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The 2 Bears - 'Be Strong'
An exercise in untempo disco
Neither Joe nor Raf are gay, but this isn’t some tATu-style pose. You can tell that from the lugubrious Ian Dury funk of ‘Time In Mind’, wherein Raf boo-hoos about his carousing around unfortunate women and the self-loathing it brings on like he’s undergoing some kind of serial-sexual comedown. Rather, it’s both physical in-joke (both being somewhat portly and, yes, with beards), and a celebration of the kind of house music popular in gay clubland.
Together, they spin a poppers-fuelled fantasy where it’s always 3am underneath a railway arch and everyone’s invited; an exercise in uptempo disco, downtempo electro and lush vocal harmonies. For these reasons, ‘Be Strong’ is one of the smartest and funniest dance records you’ve heard in a long while. As an orchestral house intro morphs into a woozy rendition of ‘Teddy Bears’ Picnic’, it’s clear the kind of tongue-in-cheek territory we’re heading into. Yet the very next sample, a guy gurning, exasperated (“I went from dancing to Throbbing Gristle’s ‘Hamburger Lady’ to dancing to ‘Josephine’ by Chris Rea. So that just shows how dangerous that chemical can be”) provides an even bigger clue to what’s going on here: two serious musos having a gleeful chemical off-day – but also, simultaneously, a dancefloor fusion in the grand tradition of ‘Screamadelica’.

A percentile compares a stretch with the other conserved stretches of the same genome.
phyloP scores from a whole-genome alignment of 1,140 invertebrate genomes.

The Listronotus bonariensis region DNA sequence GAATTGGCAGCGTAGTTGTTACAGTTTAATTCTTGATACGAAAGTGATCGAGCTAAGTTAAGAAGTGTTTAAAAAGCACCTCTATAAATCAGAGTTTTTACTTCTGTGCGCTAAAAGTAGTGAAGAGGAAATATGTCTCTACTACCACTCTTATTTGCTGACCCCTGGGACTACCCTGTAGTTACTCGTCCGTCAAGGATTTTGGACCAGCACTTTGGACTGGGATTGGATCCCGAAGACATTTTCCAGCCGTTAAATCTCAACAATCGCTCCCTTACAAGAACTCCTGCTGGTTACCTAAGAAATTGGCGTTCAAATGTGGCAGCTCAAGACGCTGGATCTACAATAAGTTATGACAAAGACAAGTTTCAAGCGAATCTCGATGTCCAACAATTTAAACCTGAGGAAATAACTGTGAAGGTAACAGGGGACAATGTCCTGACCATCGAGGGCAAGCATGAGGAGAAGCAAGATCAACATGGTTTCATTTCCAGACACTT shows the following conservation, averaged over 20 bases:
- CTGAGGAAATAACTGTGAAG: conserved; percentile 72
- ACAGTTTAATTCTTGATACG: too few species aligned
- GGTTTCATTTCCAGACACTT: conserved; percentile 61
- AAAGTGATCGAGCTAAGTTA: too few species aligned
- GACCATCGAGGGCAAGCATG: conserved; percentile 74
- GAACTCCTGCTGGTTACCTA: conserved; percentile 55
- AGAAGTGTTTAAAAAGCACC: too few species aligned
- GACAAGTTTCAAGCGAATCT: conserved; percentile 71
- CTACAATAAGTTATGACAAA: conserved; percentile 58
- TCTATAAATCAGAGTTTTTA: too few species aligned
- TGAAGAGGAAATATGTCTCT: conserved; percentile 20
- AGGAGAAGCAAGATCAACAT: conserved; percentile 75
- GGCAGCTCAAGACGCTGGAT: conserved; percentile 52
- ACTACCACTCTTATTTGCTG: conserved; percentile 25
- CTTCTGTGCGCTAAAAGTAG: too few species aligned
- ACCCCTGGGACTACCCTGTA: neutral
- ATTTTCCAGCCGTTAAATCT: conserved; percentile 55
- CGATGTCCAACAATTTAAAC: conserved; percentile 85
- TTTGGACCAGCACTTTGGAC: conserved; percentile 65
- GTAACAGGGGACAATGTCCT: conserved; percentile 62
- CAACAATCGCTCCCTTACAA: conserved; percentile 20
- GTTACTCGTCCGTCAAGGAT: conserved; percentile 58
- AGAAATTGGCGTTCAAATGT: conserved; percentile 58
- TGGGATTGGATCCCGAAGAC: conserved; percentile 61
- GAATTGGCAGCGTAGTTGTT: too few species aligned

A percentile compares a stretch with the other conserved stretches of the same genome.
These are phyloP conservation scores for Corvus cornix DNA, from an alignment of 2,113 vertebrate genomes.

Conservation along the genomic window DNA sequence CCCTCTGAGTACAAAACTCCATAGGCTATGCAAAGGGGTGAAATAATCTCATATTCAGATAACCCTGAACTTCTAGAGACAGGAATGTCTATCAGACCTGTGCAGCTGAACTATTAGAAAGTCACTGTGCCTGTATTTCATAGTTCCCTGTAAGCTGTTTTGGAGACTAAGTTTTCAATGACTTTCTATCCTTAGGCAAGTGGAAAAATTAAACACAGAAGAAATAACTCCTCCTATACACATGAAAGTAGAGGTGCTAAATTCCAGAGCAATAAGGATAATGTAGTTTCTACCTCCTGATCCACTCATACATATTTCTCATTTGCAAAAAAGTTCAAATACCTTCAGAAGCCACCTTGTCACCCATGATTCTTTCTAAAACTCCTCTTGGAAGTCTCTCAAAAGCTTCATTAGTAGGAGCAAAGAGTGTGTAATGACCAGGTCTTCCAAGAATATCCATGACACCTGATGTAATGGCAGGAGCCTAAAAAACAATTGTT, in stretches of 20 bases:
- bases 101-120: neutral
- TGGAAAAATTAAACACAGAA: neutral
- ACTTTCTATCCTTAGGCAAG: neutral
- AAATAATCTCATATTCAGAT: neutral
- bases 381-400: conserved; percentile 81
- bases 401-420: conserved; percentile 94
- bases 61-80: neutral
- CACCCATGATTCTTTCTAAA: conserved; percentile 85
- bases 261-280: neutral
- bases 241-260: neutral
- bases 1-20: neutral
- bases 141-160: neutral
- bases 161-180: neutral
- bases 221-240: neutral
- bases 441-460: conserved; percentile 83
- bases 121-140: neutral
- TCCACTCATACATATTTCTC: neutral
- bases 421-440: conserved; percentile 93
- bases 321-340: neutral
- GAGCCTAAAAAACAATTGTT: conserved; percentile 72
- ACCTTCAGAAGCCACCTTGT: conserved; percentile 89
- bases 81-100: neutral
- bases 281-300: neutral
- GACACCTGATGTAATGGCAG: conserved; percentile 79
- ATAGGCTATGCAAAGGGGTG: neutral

‘Work’ is hands-in-the-air euphoria celebrating love as effort, shot through with classic female backing vocals. The dubby ‘Bear Hug’ sails closest to Joe’s Hot Chip day job, Raf’s growly vocals lending a sinister undercurrent. ‘Ghosts & Zombies’ could come from a classic Haçienda mixtape, while the organ-flecked ‘Church’ sees the Bears sail off into the night with romantic glee. But there’s another reason why the ‘bears’ thing comes into play. ‘Be Strong’ is the nostalgic sound of a rave party populated by people in their late thirties who should know better. In a world where strains of (very gay) house music is being revived by Hercules And Love Affair and Azari & III, that isn’t really a problem.
It’s probably not going to cause much of a headache for Example and yet, as a house record for indie kids, it’s vintage in the best possible sense. Because of that, neither will it provide any comfort to Klaxons, sitting there in their Dalston spaceship wailing about how glowsticks aren’t as glowy as they used to be.
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